2. Trail shoes
Trail shoes

In summer you can trail run in road shoes, even fairly sketchy game trails in my local forest get nice and packed and so you can navigate them well enough, things are different when the mornings start drawing in. This morning I ran the same run I always do and found a number of new boggy bits. I could attempt to tap dance around them ignoring the look of scorn from the dog but I’m not about that. I don’t want to stop or slow down, so trail shoes are a must. Everyone will have their own preference but the basics are as follows, good deep lugs to give traction in the sucky stuff, good drainage to let the water out and a nice flexible sole so your feet can tell your body what’s going on around it. Last year I ran Adidas Kanadias which are a really great introduction to trail shoes. They’re similar in look and feel to road shoes while incorporating all the necessary features. When I killed them I decided to make a fairly drastic change and go for Inov8 Trailroc 150s. These are super light barefoot style shoes and though they are a different experience I feel more comfortable in them than I did the Kanadias. The basics are still there though, they dry out quickly and have nice big teeth to drag me through the swamps. I’m not going to make a specific recommendation here as it depends so much on what you like in terms of fit and feel and where you stand on the whole barefoot debate. I’m going to include the Trailrocs in a long term kit review in the new year once I’ve spent some more time attempting to destroy them.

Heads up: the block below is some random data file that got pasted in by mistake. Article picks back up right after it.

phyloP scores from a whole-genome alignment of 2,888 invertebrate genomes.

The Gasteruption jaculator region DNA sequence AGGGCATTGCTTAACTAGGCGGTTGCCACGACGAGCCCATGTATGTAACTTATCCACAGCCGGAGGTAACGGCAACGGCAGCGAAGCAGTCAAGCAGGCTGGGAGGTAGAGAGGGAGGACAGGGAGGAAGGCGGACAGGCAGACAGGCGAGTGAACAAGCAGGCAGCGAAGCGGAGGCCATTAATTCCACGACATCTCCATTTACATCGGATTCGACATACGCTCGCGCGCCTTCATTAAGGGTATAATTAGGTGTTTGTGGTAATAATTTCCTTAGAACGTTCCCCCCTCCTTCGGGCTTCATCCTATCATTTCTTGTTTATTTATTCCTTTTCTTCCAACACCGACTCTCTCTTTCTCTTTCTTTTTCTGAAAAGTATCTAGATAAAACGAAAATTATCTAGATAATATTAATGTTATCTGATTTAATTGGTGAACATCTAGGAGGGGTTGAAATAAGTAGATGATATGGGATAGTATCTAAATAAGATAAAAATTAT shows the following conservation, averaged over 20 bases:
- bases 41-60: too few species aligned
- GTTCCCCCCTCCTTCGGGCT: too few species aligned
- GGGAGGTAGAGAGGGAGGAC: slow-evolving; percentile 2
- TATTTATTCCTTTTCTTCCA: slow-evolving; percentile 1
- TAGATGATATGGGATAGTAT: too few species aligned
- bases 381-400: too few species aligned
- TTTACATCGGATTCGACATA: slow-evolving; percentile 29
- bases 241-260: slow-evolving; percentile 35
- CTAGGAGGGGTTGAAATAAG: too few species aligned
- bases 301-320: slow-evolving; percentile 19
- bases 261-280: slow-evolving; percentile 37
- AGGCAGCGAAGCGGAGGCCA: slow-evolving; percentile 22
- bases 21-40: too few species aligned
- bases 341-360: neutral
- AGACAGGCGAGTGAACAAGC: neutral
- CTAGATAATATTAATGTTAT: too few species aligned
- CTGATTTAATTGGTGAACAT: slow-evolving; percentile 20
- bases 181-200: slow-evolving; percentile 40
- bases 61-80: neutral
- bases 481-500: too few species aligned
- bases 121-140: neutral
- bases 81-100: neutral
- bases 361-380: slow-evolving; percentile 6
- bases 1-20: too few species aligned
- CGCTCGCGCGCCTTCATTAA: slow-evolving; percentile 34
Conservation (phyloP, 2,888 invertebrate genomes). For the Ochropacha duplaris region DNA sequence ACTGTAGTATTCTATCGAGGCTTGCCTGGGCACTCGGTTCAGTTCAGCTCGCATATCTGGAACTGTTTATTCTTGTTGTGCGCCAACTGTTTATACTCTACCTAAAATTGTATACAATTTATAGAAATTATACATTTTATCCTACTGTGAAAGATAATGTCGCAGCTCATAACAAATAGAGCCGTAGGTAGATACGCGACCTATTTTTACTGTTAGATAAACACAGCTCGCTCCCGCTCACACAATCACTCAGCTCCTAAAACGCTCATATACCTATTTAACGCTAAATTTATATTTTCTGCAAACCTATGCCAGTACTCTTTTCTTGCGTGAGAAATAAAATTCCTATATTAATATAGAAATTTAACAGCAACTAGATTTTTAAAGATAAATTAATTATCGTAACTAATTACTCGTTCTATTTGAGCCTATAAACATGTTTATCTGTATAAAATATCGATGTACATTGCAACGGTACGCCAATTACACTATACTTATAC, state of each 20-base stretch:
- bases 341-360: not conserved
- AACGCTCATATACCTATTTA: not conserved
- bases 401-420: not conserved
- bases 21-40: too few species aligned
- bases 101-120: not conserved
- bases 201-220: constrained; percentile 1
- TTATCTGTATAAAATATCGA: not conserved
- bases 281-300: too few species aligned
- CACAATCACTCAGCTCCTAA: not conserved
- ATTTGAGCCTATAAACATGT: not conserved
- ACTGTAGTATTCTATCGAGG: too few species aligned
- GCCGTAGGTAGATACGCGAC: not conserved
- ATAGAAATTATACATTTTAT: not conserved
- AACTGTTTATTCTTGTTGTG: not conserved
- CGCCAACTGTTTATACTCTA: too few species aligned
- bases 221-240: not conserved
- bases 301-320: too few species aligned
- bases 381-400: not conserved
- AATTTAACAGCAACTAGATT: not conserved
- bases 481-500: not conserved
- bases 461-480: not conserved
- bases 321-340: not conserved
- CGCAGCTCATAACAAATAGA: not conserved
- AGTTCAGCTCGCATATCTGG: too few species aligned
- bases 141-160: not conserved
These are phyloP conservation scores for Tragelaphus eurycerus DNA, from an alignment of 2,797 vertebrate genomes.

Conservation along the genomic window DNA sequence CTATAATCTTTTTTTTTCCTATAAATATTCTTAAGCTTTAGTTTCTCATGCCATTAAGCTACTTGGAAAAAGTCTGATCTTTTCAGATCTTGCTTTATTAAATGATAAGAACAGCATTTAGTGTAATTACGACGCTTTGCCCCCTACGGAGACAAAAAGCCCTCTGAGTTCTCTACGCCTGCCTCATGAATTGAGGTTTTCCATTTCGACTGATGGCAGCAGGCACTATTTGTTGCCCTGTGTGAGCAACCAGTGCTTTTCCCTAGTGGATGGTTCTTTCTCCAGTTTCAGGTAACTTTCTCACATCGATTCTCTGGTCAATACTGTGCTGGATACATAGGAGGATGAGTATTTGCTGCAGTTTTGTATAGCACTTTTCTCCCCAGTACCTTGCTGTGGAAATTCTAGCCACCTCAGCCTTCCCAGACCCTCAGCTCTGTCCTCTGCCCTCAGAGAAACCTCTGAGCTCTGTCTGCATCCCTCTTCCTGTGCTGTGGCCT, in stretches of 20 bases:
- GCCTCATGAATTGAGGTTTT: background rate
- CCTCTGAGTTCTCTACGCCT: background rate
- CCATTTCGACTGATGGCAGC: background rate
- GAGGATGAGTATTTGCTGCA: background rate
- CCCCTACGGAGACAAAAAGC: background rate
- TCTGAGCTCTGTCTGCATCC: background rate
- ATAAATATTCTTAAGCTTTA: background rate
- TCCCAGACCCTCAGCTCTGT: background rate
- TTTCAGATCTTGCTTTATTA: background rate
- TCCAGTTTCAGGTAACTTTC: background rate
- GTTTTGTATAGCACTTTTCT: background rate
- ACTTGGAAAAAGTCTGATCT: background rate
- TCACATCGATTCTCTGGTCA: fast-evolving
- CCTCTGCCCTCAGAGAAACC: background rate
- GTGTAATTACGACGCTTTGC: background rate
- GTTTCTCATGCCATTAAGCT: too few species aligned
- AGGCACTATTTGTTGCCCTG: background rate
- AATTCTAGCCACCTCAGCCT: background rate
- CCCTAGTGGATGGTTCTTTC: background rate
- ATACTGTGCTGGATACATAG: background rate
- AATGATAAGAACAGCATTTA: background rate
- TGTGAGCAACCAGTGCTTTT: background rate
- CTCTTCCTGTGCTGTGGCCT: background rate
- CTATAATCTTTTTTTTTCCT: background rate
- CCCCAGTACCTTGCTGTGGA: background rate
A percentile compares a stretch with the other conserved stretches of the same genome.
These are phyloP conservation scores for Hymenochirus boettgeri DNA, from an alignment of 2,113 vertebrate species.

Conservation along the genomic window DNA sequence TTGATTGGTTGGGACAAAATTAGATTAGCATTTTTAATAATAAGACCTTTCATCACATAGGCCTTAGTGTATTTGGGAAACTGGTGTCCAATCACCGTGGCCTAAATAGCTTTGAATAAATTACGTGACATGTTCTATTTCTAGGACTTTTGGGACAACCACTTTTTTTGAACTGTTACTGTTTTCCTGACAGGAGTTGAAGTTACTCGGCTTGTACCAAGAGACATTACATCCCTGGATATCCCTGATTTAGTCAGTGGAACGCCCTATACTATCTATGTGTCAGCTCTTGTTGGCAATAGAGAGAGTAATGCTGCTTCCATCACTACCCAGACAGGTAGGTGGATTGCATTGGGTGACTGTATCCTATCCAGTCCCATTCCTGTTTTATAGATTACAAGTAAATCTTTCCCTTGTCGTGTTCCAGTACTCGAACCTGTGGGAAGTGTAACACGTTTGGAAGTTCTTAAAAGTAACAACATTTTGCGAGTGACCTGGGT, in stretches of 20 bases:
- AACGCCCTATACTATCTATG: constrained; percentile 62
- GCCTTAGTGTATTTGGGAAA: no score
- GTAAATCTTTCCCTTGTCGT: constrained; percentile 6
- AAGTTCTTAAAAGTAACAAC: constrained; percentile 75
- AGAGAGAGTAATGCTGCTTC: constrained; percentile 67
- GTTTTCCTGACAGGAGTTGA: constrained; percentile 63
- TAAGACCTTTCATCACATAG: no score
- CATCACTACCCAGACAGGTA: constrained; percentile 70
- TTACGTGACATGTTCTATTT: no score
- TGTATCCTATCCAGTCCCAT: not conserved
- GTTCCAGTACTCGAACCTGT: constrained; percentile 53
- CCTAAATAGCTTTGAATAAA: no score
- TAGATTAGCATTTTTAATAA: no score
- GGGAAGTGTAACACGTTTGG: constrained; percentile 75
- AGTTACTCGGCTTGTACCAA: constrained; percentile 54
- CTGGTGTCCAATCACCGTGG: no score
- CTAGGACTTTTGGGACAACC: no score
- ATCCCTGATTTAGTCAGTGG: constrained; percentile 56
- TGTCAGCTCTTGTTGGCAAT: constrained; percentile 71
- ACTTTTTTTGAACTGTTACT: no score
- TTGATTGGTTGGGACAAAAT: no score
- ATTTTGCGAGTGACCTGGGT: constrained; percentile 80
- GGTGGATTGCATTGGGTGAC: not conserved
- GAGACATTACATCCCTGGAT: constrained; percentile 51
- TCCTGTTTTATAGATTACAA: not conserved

3. Warm kit

Warm kitYou’ll warm up as you work out, to a point. If you’re clothed inappropriately you’ll turn a mud slog into misery. As the temperature drops I’ll add in a short sleeve compression top under my running vest and then perhaps some longer running tights with fleece lining (mine are Under Armour but most running brands do them). I don’t mind my arms being exposed but it’s vital to keep the core warm. Personally I don’t really bother with jackets but your mileage may vary. By the time I line up for winter Tough Guy I’ll have added in a neoprene hat and neoprene long sleeve vest to the mix, hypothermia is far less fun than it appears to be. In the picture you can see a compression top, running vest and some Under Armour tights. Being honest, the Under Armours were given to me in exchange for writing the piece on winter training I reference above. I wouldn’t normally spend that much on kit as, firstly, I don’t see the point when you can get nice kit cheaply and secondly I am hard on kit and so go through it quickly. For compression gear I favour Didoo as it’s nice and thick and after a year is still good in terms of elasticity. I have tried other compression tops (notably Under Armour) and found them a bit flimsy. For general running gear like tights and vests I go for More Mile. Again, basic but it fits well, washes well and has lasted me well (I’ve been using it for over a year). You don’t get the cool colour schemes of some of the more expensive brands, but my kit spends most of the time covered in mud so I really don’t care.